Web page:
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ORIGINAL COLOR PHOTO OF GREAT ROSE BOWL HOAX COMES TO LIGHT

Many capers have been pulled off by Caltech students, but the 1961 Rose Bowl prank remains arguably the greatest, for one reason because it was televised. The single original color photograph of the live prank, a Kodachrome slide, has just been donated to the Caltech Archives, along with full documentation of how the stunt was executed, thanks to the tireless efforts of alumnus and Lloyd man Lee Molho (BS 1963). Molho was at the center of the action when the Caltech pranksters covertly switched the Washington Huskies' instruction cards, resulting in the display of “Caltech” during half-time. Not one of the stuntmen was physically present in the stands at the time of the card trick.

The photographer, Bruce Whitehead, had just arrived in Pasadena to take up a research fellow position in physics. He got a ticket to the game and a seat on the 50-yard line through his father, a Rotarian with connections to the committee that oversaw the annual Rotary float for the Rose Parade. He just happened to be aiming his camera in the right direction as the cards flipped up into position. Whitehead loaned his slide to Caltech's Public Relations office, and a black and white photo of the prank was published on the cover of the January 1961 Engineering and Science. Whitehead then put his slide away for 52 years. Not until he was tracked down recently by Lee Molho and agreed to donate the slide to Caltech did his original see the light again.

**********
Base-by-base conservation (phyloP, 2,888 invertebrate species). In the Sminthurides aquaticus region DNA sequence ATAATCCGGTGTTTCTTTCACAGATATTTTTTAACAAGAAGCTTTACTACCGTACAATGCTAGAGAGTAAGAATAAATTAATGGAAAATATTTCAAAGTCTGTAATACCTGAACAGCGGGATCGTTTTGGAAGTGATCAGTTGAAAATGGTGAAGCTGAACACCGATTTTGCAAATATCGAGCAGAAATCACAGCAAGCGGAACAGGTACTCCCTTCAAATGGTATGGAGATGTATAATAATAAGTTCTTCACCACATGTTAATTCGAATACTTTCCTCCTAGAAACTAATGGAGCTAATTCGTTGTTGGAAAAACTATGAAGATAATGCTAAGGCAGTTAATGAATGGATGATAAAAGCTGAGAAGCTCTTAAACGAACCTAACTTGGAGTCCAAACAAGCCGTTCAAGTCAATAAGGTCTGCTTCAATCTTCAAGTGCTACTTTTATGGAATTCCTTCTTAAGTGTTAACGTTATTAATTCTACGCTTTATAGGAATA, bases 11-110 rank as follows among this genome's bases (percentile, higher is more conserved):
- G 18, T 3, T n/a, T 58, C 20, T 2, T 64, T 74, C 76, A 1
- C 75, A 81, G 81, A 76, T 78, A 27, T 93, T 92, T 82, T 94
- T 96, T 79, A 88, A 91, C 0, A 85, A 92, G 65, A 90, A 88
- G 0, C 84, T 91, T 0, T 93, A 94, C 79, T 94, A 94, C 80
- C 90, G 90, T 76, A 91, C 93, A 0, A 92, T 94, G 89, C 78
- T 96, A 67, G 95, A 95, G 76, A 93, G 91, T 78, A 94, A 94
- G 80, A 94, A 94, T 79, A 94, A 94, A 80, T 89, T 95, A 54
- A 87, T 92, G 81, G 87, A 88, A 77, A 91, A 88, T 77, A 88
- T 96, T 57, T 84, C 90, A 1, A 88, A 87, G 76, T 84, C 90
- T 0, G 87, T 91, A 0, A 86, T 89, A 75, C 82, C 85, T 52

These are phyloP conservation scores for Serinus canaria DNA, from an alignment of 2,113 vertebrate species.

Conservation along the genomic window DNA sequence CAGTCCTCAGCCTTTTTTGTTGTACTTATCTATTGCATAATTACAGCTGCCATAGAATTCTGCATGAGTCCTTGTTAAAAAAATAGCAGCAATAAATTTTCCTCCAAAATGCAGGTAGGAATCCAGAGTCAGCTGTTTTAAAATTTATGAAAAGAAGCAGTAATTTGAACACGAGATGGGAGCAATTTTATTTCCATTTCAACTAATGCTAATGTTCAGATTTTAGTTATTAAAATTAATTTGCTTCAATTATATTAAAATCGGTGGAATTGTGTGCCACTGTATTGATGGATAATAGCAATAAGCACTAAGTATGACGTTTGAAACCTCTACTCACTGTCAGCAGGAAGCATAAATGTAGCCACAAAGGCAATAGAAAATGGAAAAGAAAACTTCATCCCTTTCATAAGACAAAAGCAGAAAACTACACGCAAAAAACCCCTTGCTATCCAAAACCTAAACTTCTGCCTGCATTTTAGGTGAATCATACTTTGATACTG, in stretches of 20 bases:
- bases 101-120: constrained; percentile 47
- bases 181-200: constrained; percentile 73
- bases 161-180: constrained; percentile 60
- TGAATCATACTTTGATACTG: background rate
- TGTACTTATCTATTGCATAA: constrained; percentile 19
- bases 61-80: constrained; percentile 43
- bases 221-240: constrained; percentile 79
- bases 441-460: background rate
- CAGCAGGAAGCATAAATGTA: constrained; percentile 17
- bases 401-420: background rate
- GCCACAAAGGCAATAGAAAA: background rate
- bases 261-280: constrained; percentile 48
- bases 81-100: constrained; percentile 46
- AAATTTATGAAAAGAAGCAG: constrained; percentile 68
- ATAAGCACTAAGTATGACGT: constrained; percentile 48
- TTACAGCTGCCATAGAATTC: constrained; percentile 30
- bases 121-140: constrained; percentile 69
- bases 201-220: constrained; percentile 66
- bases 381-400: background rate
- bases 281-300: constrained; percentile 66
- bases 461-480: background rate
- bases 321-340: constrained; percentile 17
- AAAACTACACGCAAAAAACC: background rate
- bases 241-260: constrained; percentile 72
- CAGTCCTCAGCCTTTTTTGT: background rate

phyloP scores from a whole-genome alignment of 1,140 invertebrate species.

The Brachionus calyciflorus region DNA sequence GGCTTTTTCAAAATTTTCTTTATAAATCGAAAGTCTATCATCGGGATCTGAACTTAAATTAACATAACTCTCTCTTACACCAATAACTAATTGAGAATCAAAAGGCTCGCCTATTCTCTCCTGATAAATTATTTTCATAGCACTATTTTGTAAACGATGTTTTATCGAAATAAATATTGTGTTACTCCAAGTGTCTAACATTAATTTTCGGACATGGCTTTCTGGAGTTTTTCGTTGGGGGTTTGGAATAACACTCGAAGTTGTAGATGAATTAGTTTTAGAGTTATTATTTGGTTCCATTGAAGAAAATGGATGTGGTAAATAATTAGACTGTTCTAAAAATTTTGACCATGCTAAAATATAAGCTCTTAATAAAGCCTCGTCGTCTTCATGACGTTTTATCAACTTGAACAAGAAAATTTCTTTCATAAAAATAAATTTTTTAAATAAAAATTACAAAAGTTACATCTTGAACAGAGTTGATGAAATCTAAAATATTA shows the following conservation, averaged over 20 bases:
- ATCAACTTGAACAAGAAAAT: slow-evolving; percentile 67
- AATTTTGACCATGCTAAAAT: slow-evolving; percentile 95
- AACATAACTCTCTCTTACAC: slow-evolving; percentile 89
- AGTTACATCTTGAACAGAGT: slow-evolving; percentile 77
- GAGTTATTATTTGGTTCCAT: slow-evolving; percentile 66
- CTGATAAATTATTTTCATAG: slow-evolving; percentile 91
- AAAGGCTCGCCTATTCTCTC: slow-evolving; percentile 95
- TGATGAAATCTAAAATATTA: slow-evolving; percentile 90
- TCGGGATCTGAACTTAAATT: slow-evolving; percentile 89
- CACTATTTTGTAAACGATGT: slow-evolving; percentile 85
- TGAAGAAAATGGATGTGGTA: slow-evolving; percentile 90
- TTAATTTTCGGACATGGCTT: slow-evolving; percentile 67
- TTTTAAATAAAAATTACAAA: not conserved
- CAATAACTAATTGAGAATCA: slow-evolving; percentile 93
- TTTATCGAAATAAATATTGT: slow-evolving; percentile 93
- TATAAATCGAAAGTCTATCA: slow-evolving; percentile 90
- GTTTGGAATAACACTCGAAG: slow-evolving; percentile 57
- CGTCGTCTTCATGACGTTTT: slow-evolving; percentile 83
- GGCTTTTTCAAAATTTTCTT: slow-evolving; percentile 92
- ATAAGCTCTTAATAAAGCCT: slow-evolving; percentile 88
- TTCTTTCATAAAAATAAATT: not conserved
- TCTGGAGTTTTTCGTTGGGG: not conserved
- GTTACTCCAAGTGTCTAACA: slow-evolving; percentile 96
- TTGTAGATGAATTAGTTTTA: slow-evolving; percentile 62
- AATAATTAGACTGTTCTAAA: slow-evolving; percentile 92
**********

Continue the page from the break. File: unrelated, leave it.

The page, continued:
The photo shows the text “Caltech” on a gold background. Since the Washington Huskies' colors are gold and purple, the gold was the closest the pranksters could get to Beaver orange. The donation from Molho and Whitehead includes artifacts and documents that reveal the full story of how the prank was carried out. They will form the Great Rose Bowl Hoax Collection at the Caltech Archives. Molho plans to publish his complete account of events in the near future.

Shown above: E&S cover, January 1961.

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